BOS 2012


Table of Contents

Chapter 1 » State Constitutions

Chapter 2 » Federalism and Intergovernmental Relations

Chapter 3 » State Legislative Branch

Chapter 4 » State Executive Branch

Chapter 5 » State Judicial Branch

Chapter 6 » Elections

Chapter 7 » State Finance

Chapter 8 » State Management and Administration

Chapter 9 » Selected State Policies and Programs

Chapter 10 » State Pages

Congress slowly exercised its power of pre-emption to remove regulatory powers from state and local governments commencing from 1790 through the mid-1960s, when the pace accelerated. A significant number of acts contain mandates requiring state and/or local governments to initiate a compliance action(s) or impose prohibitions. No pre-emption mandate relief act has been enacted since 1996. This article focuses on the pre-emption acts signed by President Barack Obama since January 2009.

First referenced in Article I, Section 10, Clause 3 of the United States Constitution, interstate compacts are the most formal mechanism available to policymakers seeking state-driven solutions to a wide range of policy challenges. Of all the tools available to state policymakers trying to work cooperatively across borders, interstate compacts are the most formal and perhaps the least understood.1 Compacts hold a unique place in American history for several different reasons. First, while the use of interstate compacts dates back to the founding of the country, the frequency with which they are used has expanded considerably over the last half century. Second, compacts provide state policymakers with a sustainable tool capable of promoting interstate cooperation without federal intervention. Third, interstate compacts can be used to address a wide range of policy challenges, ranging from insurance reform to environmental regulation and virtually everything in between.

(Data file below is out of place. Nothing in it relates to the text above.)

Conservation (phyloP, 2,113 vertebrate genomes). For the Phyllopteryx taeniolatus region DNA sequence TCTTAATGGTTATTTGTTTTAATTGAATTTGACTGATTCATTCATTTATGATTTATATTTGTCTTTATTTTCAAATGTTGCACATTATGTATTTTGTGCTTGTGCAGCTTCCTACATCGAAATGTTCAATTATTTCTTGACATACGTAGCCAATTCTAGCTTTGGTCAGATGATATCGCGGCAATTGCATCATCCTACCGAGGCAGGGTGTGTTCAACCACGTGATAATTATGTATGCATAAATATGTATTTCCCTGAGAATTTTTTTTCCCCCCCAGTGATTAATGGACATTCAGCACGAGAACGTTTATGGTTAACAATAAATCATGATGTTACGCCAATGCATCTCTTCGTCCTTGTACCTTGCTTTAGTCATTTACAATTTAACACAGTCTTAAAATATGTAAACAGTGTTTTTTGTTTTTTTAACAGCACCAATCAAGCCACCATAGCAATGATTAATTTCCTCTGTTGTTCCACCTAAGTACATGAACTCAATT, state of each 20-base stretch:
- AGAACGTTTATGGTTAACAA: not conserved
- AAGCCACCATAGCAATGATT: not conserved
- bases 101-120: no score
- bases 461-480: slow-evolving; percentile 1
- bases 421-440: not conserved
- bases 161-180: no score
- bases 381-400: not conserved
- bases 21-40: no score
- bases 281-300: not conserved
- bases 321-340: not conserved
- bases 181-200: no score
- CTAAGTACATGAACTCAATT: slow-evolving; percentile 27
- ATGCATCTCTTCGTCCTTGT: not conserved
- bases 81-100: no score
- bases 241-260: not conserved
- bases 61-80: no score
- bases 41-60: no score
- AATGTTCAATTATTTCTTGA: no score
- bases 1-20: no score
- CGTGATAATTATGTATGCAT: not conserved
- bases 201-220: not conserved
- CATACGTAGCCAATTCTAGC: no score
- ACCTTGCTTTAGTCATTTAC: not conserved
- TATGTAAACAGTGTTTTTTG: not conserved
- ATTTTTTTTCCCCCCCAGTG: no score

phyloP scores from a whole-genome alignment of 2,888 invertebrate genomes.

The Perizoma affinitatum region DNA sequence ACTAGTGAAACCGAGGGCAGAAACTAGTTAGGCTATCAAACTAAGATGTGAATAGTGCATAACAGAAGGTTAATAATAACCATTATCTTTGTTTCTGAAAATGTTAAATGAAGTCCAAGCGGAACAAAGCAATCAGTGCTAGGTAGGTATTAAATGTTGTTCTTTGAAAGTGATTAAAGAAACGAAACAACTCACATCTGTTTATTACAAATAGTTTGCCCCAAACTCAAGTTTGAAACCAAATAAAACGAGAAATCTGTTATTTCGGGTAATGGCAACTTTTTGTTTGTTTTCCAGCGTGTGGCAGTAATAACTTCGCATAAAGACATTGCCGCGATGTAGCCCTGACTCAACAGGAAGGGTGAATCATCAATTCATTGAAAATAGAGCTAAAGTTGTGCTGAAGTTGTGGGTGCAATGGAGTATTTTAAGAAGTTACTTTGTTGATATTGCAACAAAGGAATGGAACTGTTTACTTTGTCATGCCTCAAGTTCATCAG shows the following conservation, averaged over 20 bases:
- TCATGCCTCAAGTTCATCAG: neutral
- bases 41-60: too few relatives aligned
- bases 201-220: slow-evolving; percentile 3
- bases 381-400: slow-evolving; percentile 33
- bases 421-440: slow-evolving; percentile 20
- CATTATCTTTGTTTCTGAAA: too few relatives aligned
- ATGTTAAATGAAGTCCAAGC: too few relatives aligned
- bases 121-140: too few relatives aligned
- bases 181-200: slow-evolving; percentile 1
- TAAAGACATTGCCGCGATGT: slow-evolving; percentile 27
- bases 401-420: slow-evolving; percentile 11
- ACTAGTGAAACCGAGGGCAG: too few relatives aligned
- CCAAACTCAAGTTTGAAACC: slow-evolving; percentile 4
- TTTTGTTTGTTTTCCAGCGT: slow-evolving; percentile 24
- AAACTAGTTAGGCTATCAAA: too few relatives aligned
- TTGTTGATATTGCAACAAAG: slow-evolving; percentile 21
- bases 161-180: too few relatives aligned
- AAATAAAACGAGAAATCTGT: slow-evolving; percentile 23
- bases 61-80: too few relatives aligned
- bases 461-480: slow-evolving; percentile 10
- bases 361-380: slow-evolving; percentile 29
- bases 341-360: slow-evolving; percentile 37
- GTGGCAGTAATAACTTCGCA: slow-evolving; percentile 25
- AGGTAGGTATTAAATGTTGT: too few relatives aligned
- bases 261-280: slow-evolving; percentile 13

In its October Term 2011, the U.S. Supreme Court will decide four significant and prominent federalism cases involving states. These cases include the Affordable Care Act cases, the Arizona immigration case, the Texas redistricting case and the California Medicaid case. The State and Local Legal Center (SLLC) filed amicus curiae briefs in four cases to be decided this term affecting state and local government, including the California Medicaid case.

The Uniform Law Commission is actively engaging with the federal government on behalf of the states to create and preserve an effective balance of federalism. It is also serving to increase the dialogue about the benefits of cooperative federalism and developing guiding principles on how responsibilities can be best allocated to preserve the balance of state and federal roles.

With the flow of federal funding slowing dramatically, states will need to look to Washington for flexibility rather than dollars to meet their own budget challenges.